Clay Mineral Distributions to Interpret Nile Cell Provenance and Dispersal: II. Coastal Plain from Nile Delta to Northern Israel

Daniel Jean Stanley, Yossi Mart, Yaacov Nir

Abstract


This study identifies clay mineral assemblages between the eastern Nile delta and northern Israel to complement and refine interpretations of modern sediment provenance and dispersal patterns in the SE Mediterranean. Previous petrological investigations indicate that the River Nile has been the dominant source of sediment transported to the Levant Sea, whereas sediment contributions from Sinai, Gaza and Israeli rivers and coastal cliff exposures in this region have been minor. However, this sediment dispersal pattern, modelled as the Nile littoral cell, is now being altered as a response to the High Dam at Aswan, barrages along the Nile valley and in the Nile delta, and water diversion by the high-density canal system in the Nile delta. As a result, Nile sediment input identified by high proportions of smectite is presently derived from erosion of the delta margin rather than from direct dispersal by the river proper.

The present investigation records important percentages of kaolinite in the clay fraction of samples recovered in coastal cliff exposures, from east of Bardawil lagoon and Wadi EI Arish to the Lebanon-Israel border. Clay mineral assemblages in the fluvial channels on the coastal plain east of the Nile delta are considerably more variable: those west of EI Arish are smectite-rich, while those on the plain east and north to the Tel Aviv region are kaolinite-rich; clay assemblages between Tel Aviv and Atlit are smectite-rich; still farther north, locally between Atlit and Haifa, assemblages in some fluvial channels comprise high percentages of illite, and those from north of Haifa to the Lebanese border record large proportions of kaolinite and illite. These laterally variable clay assemblages on the Sinai, Gaza and Israeli coastal margins are more closely related to the different source terrains in highlands that back the coastal plain than to distal Nile provenance. Modern clay minerals near the coast are derived from (1) rivers that flow seasonally from highlands in Sinai and Israel, (2) seasonally variable winds that carry dust from arid and semi-arid regions toward the coast, and (3) wave current erosion of coastal exposures. As the amount of distal Nile-derived clay from Egypt is reduced, these more proximal sources will likely to account for increasing proportions of clays supplied to Sinai and the SE Levant margin.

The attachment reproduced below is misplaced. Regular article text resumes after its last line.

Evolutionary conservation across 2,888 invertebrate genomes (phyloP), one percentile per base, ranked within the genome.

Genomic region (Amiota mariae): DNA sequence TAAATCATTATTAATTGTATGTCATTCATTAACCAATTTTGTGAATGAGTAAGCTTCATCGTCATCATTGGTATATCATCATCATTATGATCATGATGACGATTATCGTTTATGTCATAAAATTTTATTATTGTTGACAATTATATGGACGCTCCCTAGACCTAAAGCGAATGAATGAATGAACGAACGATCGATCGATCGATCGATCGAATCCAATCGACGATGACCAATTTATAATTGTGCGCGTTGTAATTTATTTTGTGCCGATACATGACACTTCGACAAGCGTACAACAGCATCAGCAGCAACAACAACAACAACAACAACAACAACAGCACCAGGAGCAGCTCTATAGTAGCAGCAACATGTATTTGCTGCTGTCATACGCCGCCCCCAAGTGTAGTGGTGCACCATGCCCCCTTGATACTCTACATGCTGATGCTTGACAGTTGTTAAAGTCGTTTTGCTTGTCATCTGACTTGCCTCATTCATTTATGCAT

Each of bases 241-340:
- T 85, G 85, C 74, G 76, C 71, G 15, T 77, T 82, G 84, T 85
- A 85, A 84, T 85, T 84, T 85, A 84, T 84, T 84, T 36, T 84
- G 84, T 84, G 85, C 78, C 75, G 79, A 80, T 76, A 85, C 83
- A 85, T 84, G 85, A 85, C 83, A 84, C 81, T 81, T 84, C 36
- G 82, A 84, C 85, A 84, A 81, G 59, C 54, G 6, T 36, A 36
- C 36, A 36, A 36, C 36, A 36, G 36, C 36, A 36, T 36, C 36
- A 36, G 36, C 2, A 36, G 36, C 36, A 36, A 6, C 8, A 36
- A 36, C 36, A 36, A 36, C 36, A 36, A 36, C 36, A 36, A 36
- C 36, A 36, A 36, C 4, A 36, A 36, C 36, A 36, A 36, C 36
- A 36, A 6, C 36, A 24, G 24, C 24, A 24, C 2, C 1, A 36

Keywords


Clay minerals; coastal erosion; Egyptian shelf; eolian; Gaza; hamra; High Aswan Dam; Israel coastal plain; Israeli rivers; kurkar; Levant margin; Mediterranean; Nile delta; Nile littoral cell; Sinai margin; Wadi EI Arish

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